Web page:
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Cesium: Global Ocean Distribution

  1. Yayoi Inomata

Published Online: 15 JUN 2010

DOI: 10.1002/0470862106.ia762

Encyclopedia of Inorganic Chemistry

Encyclopedia of Inorganic Chemistry

How to Cite

Inomata, Y. 2010. Cesium: Global Ocean Distribution. Encyclopedia of Inorganic Chemistry.

Author Information

  1. Meteorological Research Institute, Tsukuba, Japan

Publication History

  1. Published Online: 15 JUN 2010


Since the 1950s Cesium-137(137Cs) concentrations in the surface waters of the global ocean have been extensively measured in numerous studies. This article, based on the analysis of the 137Cs concentrations in the HAM-global database, summarizes the results of spatial and temporal variations in 137Cs concentrations in the surface waters (0–10 m) of the global ocean for the period 1957 to 2005. 137Cs in the surface waters of the North Pacific Ocean and North Atlantic Ocean has mainly originated from the nuclear weapon testing global fallout in the late 1950s and early 1960s. In the 1970s and 1980s, the discharge from the nuclear fuel reprocessing plants was the dominant source for the North Atlantic Ocean and its northeast marginal seas. The seas that were largely affected by the fallout of the Chernobyl accident in 1986 were the Baltic, the Black, and the Mediterranean Seas. In the 1990s and 2000s, the 137Cs concentrations were decreasing in the global ocean. During this time, the difference in concentrations in the various seas reduced when compared with those in the 1960s and 1970s. In 2005, the most anthropogenic 137Cs contaminated area of the global ocean was Baltic Sea, whereas the most undisturbed area was the Antarctic Ocean. 137Cs in the surface water had an almost homogeneous distribution in the North Pacific, the equatorial region in the Pacific, and the Indian Ocean. The fact that the apparent-half residence time (the decreasing rate of 137Cs concentration) is almost equal in these regions suggests that the 137Cs injected into the western North Pacific Ocean by global fallout was transported to the subtropics and tropics through oceanographic processes. Part of 137Cs was recirculated in the Pacific Ocean, and the rest was transported into the Indian Ocean via the Indonesian through flow.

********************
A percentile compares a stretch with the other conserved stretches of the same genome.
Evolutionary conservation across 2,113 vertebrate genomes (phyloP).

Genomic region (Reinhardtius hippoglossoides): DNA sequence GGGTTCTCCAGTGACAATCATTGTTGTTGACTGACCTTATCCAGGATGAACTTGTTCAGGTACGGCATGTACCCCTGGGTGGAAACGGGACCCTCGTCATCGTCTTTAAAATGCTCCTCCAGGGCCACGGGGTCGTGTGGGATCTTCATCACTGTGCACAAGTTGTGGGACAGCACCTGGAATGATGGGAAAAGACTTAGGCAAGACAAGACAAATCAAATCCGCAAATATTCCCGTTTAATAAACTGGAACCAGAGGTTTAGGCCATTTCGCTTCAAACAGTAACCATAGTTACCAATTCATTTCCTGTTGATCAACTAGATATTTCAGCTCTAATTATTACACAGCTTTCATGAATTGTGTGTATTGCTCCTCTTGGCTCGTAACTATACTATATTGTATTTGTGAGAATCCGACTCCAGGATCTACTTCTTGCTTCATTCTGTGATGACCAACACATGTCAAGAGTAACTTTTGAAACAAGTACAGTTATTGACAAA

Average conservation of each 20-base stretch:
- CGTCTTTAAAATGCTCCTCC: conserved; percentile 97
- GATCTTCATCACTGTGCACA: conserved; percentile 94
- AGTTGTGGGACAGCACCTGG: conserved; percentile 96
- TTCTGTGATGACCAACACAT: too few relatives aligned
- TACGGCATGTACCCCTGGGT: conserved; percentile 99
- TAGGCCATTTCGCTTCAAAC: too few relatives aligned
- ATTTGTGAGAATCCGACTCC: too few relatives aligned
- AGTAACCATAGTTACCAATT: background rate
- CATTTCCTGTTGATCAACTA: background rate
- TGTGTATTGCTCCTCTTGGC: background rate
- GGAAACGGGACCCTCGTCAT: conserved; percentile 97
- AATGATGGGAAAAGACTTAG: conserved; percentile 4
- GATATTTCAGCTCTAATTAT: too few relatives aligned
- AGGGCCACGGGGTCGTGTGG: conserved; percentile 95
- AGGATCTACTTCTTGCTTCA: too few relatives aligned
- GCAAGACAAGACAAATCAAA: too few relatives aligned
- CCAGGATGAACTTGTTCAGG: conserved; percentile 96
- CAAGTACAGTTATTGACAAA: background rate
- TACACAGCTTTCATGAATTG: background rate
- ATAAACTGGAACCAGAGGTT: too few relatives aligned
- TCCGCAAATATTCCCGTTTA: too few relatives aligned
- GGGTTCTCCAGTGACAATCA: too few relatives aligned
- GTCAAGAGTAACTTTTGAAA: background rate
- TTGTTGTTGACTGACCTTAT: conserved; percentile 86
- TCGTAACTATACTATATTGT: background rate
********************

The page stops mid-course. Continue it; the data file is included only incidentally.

• Cesium-137(137Cs);
  • artificial radionuclides;
  • tracer;
  • long-term behavior;
  • environmental monitoring;
  • ocean chemistry;
  • surface waters;
  • database;
  • global fallout;
  • nuclear weapon tests;
  • discharge from the nuclear fuel reprocessing plants;
  • Chernobyl accident